This book project examines the social history of children, parents, and parenting in early monasteries; children as symbols in ascetic texts and art; and the ideological and political uses of ascetic discourses about children.
The Monastery of Shenoute, also known as the White Monastery, was home to thousands of women and men in late antiquity. Coptic manuscripts from this community comprise our most extensive corpus of non-hagiographical material from and about a fourth and fifth century monastery. My first book, Monastic Bodies, as well as much of my ongoing research concerns this community. Photograph: Schroeder, 1999, the festival of St. Shenoute.
Coptic SCRIPTORIUM is an interdisciplinary, online platform for the digital and computational study of the Coptic language and literature. It is codirected by Caroline T. Schroeder and Amir Zeldes. We produced a new video on our data model, including our search tool, in November 2014.
I am a cultural historian of religion, focusing especially on Christianity in Late Antiquity.
I have three major active research projects: a monograph, Monks and Their Children; a co-edited volume with Catherine Chin of U. C. Davis, Melania: Early Christianity through the Life of One Family; and a digital humanities project Coptic SCRIPTORIUM. I am also working on essays on social media and the Gospel of Jesus's Wife Fragment, Digital Humanities and colonized cultural heritage, and the historiography of early Christian studies.
Please visit the Publications section for more about my published scholarship, and visit my blog, Early Monasticism, for public writing and work in progress.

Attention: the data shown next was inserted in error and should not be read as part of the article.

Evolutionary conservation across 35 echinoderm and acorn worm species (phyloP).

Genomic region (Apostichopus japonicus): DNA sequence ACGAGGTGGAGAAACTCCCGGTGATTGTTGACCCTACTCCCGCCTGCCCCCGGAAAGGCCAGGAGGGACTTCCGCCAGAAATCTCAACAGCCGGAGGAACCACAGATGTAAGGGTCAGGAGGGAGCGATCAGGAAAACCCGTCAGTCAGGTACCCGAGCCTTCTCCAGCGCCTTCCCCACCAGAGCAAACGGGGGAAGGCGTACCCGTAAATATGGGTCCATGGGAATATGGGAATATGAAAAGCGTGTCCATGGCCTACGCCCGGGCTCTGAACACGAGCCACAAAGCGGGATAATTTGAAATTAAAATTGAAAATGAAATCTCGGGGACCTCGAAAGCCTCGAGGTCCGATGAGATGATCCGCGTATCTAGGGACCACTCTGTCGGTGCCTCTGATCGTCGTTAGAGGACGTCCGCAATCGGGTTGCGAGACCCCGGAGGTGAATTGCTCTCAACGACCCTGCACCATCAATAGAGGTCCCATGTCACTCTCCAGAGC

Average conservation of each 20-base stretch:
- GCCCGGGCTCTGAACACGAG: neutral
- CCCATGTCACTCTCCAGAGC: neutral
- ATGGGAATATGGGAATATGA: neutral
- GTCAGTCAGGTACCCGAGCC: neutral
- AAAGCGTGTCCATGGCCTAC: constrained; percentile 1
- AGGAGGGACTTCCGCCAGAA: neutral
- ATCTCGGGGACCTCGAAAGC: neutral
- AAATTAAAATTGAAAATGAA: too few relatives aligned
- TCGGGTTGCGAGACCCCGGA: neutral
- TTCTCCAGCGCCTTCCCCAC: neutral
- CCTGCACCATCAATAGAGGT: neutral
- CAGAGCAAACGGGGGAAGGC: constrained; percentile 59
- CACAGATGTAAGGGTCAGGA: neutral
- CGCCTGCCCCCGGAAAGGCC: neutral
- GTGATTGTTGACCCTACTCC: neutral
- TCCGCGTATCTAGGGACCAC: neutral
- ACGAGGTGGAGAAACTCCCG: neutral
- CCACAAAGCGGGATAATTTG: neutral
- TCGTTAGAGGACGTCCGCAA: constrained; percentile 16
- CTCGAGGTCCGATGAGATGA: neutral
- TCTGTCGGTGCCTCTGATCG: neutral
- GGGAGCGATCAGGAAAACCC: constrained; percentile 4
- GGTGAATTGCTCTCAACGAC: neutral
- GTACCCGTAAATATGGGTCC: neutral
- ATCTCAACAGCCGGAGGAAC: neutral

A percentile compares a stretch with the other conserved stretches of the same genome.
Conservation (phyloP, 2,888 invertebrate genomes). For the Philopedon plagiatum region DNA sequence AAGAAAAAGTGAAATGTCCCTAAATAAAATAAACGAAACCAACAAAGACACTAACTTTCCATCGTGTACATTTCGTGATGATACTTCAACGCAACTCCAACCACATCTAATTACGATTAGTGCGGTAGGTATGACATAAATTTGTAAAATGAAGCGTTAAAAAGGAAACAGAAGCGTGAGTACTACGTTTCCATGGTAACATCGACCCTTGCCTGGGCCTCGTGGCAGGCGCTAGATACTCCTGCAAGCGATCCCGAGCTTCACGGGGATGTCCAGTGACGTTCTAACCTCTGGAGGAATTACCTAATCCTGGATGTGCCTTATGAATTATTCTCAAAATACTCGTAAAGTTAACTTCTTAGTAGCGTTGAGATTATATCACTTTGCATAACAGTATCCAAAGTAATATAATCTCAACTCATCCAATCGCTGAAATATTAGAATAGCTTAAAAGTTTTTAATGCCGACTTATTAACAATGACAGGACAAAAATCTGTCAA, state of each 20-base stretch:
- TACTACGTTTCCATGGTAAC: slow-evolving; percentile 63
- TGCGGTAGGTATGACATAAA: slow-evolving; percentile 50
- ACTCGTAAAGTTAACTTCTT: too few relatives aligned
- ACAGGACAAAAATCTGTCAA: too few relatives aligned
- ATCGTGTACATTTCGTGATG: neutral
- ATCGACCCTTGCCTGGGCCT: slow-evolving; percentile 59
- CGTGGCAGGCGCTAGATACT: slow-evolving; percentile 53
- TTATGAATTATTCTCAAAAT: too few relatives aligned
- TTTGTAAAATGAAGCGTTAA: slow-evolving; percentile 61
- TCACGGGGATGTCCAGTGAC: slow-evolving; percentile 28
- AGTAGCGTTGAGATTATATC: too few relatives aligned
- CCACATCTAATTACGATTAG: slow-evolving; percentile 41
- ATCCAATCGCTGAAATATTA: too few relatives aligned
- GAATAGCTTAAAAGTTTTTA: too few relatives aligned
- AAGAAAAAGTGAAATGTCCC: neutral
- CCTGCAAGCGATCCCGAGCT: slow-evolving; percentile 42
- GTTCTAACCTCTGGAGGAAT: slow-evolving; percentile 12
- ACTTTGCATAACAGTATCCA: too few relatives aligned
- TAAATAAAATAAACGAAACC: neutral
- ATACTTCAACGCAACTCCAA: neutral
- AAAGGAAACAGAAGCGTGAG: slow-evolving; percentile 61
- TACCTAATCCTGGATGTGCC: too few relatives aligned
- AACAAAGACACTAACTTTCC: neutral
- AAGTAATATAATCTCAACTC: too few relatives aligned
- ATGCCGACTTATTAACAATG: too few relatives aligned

Monks and Their Children Family and Childhood in Early Monasticism
A book project examining the social history of children, parents, and parenting; children as symbols in ascetic texts and art; and the ideological and political uses of discourses about children. The first monograph on children in earliest Christian monasticism.
Part One: Where Do Children Come From?
1. Documenting the Undocumented
2. The language of Childhood
Part Two: Reading and Representing Childhood
3. Homoeroticism, Children, and the Making of Monks
4. Child Sacrifice: From Familial Renunciation to Jephthah's Lost Daughter
5. Healing Children, Healing the Family
Part Three: A Social History of Monastic Children
6. Making New Monks
7. Breaking Rules and Telling Tales
8. The Ties that Bind
Conclusions: Fathers, Sons, and Monastic Genealogies
Nursing virgin painting at the Monastery of the Syrians in the Wadi Natrun, Egypt. Photograph: Schroeder, 2002.